[Story] Story a Week 50
December 15, 2016 Leave a comment
[[ Prompt: A creation myth ]]
Harvian didn’t explain anything, not at first. He insisted on walking on his own, despite his injuries, and Tamazi had no choice but to allow him. It was not until they had put the village several miles behind them, and the Huntress’s eye opened in the sky, that he finally spoke.
“What do you know about dragons?” Harvian asked.
Tamazi frowned, puzzled. “Not very much. Aren’t they all gone?” She had never seen one, nor known anyone who had. The only dragon she knew of was the one from the tale she’d told Harvian before, but that had happened many generations ago.
Harvian clicked his teeth and sighed. “No, I guess you wouldn’t.” He glanced around and pointed to a small stand of trees across the path. “We can rest there for the night.”
Though they had no food to cook, Harvian started a fire for light and warmth. Tamazi was relieved to see him do this magically; perhaps whatever damage the dark creature had done was only temporary and going away. But she did not ask about that now, she was more curious about the dragons. “What about the dragons?” she insisted, after they had settled down in front of the fire.
“It’s best I start at the beginning,” Harvian said. Tamazi turned her ears forward curiously. “A very long time ago, before any of us can remember, the world was empty. No birds flew in the sky, no fish swam in the seas, and no animal walked upon the ground. There was only the sky, the sea, and the rock. They decided there should be a caretaker, a keeper for the world, and they set out to make one. The body was formed out of rock, the sea brought it to life, and the sky lifted it into the air. The child was called Mahra, and she was the first dragon.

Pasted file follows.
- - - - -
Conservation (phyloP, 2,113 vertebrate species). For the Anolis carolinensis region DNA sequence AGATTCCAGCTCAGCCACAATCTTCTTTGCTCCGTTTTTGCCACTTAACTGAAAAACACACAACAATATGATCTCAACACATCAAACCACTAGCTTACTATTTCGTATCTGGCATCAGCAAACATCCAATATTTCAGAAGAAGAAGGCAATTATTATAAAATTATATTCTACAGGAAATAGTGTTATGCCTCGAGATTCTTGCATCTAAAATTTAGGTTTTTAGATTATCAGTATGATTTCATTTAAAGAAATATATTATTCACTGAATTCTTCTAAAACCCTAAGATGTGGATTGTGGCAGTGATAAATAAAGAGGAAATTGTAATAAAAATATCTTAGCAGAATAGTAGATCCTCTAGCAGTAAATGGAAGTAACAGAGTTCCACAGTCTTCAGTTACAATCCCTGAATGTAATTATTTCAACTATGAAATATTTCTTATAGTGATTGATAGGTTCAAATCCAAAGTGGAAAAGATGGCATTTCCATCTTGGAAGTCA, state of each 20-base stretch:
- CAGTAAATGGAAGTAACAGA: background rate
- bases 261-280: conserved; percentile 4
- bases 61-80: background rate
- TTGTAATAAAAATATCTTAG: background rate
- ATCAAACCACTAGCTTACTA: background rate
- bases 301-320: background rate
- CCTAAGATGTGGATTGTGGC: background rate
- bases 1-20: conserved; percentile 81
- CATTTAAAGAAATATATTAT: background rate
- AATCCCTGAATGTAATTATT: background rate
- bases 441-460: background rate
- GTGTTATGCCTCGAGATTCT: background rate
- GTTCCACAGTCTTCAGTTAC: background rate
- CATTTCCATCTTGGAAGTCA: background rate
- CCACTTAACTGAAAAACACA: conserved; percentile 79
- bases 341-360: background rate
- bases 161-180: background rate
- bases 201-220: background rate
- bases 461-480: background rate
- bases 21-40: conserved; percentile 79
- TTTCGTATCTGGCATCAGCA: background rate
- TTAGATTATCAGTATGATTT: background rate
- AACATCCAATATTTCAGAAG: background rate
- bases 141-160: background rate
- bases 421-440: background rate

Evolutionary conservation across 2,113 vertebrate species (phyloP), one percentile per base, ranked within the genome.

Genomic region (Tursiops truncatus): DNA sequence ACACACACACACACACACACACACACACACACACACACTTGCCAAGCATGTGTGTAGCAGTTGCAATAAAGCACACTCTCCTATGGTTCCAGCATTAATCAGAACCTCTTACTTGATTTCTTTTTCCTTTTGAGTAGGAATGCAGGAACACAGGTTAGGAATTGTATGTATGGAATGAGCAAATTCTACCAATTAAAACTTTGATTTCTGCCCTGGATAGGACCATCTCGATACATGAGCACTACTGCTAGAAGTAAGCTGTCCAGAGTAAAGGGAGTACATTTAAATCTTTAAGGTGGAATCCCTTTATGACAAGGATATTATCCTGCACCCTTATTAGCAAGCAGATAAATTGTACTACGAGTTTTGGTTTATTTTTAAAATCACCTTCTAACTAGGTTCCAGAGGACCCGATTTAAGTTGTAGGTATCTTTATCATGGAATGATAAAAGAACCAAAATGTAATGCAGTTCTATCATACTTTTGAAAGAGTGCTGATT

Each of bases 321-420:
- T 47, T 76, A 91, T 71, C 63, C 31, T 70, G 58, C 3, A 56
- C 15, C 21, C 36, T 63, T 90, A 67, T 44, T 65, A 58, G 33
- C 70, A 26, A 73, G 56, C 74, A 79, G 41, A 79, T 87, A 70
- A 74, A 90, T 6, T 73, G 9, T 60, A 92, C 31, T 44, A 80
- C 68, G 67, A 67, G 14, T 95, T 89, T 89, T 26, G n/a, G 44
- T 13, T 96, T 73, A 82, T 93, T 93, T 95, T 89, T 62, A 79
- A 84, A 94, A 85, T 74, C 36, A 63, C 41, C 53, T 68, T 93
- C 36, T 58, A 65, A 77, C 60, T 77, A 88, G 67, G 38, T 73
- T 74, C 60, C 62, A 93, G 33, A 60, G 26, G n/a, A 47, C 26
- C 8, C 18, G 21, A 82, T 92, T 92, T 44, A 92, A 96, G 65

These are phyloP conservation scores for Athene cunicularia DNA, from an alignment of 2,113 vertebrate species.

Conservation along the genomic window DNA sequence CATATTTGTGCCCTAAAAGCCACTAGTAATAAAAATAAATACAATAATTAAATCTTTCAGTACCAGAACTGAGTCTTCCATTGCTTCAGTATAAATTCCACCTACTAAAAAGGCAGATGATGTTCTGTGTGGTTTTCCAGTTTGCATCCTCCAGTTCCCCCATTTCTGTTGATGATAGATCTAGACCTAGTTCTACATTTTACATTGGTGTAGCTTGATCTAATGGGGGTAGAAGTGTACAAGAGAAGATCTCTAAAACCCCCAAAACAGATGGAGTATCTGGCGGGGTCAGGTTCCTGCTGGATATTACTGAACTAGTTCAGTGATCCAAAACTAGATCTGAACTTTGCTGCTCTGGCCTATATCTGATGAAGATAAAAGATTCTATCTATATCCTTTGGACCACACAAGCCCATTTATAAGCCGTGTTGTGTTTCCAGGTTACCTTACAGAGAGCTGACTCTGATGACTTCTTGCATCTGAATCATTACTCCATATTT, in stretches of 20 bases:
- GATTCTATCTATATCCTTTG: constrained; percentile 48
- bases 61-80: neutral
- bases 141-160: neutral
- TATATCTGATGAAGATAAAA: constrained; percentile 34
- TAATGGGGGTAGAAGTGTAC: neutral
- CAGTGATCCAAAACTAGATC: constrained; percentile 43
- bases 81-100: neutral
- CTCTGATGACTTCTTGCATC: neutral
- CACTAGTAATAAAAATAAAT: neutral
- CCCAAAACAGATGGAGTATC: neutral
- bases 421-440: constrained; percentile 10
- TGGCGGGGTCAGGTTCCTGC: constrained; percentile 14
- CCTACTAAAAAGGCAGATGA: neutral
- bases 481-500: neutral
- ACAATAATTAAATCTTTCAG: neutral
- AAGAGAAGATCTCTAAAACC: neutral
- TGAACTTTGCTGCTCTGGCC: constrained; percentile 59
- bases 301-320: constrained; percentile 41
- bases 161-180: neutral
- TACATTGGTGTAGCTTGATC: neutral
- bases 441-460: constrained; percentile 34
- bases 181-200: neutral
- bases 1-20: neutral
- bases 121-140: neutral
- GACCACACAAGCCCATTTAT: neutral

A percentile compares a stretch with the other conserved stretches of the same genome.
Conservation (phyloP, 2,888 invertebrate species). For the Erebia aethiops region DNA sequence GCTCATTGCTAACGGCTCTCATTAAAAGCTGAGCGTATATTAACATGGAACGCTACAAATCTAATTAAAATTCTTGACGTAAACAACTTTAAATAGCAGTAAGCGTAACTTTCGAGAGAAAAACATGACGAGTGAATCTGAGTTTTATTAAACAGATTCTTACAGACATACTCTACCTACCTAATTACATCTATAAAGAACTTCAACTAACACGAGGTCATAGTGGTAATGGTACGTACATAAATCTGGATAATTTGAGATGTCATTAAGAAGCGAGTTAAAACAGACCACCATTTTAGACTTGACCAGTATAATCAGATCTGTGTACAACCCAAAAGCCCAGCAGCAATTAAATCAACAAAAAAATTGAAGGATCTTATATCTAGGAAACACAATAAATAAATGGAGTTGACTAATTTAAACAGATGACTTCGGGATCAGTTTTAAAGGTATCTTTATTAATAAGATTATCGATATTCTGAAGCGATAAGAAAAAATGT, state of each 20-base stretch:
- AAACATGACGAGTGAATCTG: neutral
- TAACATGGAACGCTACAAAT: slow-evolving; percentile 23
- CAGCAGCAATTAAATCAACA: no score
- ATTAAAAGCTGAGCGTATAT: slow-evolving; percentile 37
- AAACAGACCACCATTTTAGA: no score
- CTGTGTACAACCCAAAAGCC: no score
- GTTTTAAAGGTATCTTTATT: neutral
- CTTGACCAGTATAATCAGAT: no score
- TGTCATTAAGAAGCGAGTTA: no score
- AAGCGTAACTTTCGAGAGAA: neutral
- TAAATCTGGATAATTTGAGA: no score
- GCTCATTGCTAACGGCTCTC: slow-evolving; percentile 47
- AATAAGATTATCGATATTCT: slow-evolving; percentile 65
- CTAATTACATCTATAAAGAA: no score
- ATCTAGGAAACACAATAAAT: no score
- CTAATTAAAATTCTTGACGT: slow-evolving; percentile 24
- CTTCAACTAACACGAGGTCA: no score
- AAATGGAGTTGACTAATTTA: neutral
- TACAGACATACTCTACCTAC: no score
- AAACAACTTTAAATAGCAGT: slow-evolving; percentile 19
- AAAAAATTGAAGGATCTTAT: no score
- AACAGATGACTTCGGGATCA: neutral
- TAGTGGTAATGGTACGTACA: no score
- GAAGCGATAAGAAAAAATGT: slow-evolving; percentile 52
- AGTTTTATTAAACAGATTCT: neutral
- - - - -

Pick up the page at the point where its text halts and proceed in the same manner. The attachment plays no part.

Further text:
She was at home on the rock, in the sea, or in the sky. She kept watch over the world and guarded it from danger. But in time she grew older, and she yearned for children of her own. She mated with the sky, and she tended her nest as gently and carefully as any mother could. From that egg hatched Aurilahn, his scales a brilliant glowing gold. He basked in his mother’s warmth and love, and she placed him in the sky that she might see him every day. Though she was happy with her child, Mahra saw that the world was empty and lonely. She raised another nest with the sky, this time there were three eggs: Burakhar, Lakahari, and Miralana. Burakhar was wild and swift, stirring the sky into fluffy clouds and rainstorms. Wherever the rain fell, plants began to grow and cover the rock. Lakahari was a shy and secretive child, always hiding and playing tricks on others. She went to live at the very edge of the world, where the mists could hide her. Miralana, her scales a shining silver, was delicate and wise. Mahra placed her in the sky beside her brother, but they were both so large that they had to take turns — one flew at night and one in the daytime.”
Here Tamazi made a face, but she didn’t interrupt.
“The world began to feel full and alive, but Mahra knew she was not yet finished. She mated with the sea, and raised another nest of three: Ellikhova, Karmiaki, and Tuhlmanna. Ellikhova took to the sea immediately, splashing and creating the waves and tides. When he went to visit his mother on the rock, he left scratches in the rock that became the streams and rivers. Karmiaki was blessed with very good luck and a love of all things beautiful, and Mahra chose her to give her riches to those most deserving. Tuhlmanna loved the plants that grew on the rock, and tended to them — she could heal them when they were ill and help them grow fuller and stronger.